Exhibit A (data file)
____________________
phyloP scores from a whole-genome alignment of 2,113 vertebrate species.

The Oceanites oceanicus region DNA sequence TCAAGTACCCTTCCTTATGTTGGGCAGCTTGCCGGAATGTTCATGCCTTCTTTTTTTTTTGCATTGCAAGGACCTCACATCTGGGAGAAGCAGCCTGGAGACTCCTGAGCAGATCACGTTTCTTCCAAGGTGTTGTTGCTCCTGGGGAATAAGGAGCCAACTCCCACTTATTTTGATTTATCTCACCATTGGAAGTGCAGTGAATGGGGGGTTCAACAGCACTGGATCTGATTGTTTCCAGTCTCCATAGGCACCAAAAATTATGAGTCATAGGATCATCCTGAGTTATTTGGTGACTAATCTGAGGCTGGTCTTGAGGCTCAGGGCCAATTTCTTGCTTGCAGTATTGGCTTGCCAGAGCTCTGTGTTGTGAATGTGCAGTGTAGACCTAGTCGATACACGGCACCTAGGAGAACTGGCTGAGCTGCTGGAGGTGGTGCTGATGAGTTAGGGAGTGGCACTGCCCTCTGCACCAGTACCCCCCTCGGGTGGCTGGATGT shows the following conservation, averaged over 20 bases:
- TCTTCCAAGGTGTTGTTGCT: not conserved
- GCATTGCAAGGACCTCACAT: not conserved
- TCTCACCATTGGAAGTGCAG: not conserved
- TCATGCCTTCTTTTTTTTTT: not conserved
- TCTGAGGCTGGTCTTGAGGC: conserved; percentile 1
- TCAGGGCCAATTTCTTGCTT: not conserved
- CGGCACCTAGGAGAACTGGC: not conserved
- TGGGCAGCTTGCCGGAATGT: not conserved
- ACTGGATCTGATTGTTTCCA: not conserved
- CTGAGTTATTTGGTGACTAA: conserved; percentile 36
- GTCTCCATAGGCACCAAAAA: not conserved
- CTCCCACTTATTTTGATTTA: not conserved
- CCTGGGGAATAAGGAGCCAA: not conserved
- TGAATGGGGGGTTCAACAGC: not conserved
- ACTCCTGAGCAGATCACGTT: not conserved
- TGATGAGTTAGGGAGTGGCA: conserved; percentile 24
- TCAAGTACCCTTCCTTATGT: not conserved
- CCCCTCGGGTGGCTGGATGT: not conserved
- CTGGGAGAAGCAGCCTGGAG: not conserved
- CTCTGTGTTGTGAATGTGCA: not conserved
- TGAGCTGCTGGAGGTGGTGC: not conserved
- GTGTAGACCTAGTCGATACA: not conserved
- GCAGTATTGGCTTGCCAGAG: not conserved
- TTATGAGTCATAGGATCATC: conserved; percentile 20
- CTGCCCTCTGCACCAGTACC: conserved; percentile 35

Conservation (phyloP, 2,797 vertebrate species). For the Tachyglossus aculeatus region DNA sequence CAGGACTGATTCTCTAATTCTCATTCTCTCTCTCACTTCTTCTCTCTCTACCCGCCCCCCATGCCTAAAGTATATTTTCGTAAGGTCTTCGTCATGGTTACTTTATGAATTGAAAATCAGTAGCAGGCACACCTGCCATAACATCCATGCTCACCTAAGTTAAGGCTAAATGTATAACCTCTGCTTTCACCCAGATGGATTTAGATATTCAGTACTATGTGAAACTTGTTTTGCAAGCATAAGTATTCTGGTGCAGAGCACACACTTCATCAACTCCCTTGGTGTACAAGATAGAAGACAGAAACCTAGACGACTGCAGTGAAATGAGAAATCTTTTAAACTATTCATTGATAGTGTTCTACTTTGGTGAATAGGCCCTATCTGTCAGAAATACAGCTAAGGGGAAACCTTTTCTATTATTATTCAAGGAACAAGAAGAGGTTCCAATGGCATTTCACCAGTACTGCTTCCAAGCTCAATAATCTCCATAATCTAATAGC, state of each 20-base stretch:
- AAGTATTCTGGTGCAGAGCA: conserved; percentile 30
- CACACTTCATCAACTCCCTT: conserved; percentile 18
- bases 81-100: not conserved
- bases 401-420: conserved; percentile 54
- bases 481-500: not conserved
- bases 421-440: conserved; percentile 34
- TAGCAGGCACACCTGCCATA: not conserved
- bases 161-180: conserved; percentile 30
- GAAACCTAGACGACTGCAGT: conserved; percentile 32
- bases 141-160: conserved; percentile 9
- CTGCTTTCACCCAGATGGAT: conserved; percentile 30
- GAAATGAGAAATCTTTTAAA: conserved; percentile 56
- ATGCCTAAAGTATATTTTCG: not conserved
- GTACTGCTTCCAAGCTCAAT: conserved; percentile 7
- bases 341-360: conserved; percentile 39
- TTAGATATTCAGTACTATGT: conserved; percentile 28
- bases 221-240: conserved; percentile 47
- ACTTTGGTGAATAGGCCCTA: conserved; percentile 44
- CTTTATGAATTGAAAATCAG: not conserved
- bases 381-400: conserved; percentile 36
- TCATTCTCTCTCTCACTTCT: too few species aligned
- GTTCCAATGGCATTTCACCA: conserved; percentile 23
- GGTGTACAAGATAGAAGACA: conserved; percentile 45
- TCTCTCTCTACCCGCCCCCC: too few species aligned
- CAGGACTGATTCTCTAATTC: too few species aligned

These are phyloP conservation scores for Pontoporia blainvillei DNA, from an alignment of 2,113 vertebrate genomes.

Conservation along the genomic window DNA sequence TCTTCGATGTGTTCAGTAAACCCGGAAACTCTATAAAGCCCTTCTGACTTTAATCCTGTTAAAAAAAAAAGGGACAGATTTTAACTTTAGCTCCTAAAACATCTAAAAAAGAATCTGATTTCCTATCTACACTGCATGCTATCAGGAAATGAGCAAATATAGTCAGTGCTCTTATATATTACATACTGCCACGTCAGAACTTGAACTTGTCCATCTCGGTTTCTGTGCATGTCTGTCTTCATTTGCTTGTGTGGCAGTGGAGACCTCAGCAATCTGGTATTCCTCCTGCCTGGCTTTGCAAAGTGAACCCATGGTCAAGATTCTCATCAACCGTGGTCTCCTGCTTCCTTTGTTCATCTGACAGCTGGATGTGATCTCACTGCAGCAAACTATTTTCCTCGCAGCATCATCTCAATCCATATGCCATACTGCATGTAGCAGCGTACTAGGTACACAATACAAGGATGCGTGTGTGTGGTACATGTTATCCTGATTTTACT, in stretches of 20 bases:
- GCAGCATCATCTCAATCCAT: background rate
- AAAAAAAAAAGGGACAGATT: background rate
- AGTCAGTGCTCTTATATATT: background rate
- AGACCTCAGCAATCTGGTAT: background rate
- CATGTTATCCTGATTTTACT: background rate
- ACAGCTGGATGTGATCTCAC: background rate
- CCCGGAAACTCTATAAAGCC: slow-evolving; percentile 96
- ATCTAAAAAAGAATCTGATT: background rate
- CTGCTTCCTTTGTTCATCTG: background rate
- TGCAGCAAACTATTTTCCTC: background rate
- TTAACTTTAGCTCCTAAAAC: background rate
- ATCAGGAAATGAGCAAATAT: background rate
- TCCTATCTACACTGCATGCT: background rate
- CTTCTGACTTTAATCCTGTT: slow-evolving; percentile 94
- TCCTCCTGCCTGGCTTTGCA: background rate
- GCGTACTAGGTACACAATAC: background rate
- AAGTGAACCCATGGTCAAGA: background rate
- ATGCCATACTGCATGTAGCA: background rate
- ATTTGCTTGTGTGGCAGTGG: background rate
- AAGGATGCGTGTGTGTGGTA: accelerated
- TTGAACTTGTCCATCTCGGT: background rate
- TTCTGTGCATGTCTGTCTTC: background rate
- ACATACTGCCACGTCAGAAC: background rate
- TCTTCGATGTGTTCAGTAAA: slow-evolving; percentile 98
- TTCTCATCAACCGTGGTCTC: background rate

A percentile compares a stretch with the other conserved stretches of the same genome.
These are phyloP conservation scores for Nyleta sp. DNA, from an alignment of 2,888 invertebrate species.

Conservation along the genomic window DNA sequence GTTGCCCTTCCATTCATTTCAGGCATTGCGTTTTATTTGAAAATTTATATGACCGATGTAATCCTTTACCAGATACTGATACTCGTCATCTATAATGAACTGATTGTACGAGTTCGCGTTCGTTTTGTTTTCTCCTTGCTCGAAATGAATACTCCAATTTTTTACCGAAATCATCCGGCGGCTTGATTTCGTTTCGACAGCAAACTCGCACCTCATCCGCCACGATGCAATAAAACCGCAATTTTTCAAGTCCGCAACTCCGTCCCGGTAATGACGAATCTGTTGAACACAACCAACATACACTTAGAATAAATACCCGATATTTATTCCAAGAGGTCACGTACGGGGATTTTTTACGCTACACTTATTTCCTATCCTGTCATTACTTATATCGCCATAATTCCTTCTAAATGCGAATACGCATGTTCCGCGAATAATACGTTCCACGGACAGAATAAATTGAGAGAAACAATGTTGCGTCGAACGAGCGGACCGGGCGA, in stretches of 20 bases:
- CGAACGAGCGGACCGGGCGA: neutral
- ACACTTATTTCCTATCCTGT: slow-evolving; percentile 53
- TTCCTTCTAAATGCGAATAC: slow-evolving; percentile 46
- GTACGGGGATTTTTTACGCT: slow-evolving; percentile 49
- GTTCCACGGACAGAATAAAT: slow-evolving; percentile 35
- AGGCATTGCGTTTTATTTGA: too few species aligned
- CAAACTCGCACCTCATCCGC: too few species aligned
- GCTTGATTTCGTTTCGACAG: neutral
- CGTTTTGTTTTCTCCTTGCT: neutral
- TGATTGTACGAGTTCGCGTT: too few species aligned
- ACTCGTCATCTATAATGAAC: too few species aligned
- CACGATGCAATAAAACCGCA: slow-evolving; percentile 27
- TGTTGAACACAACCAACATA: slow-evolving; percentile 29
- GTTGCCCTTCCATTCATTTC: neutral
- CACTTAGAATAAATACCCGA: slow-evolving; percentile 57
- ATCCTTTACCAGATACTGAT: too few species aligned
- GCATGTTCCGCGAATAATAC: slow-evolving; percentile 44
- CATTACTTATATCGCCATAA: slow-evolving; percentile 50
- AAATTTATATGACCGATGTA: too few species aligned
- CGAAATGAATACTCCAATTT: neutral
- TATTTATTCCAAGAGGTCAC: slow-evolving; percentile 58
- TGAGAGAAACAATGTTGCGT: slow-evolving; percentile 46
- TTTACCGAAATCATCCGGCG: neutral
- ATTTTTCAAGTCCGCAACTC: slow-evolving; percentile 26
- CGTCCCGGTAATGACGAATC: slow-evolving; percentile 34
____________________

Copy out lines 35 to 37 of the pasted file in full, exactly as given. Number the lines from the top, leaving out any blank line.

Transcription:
- TAGCAGGCACACCTGCCATA: not conserved
- bases 161-180: conserved; percentile 30
- GAAACCTAGACGACTGCAGT: conserved; percentile 32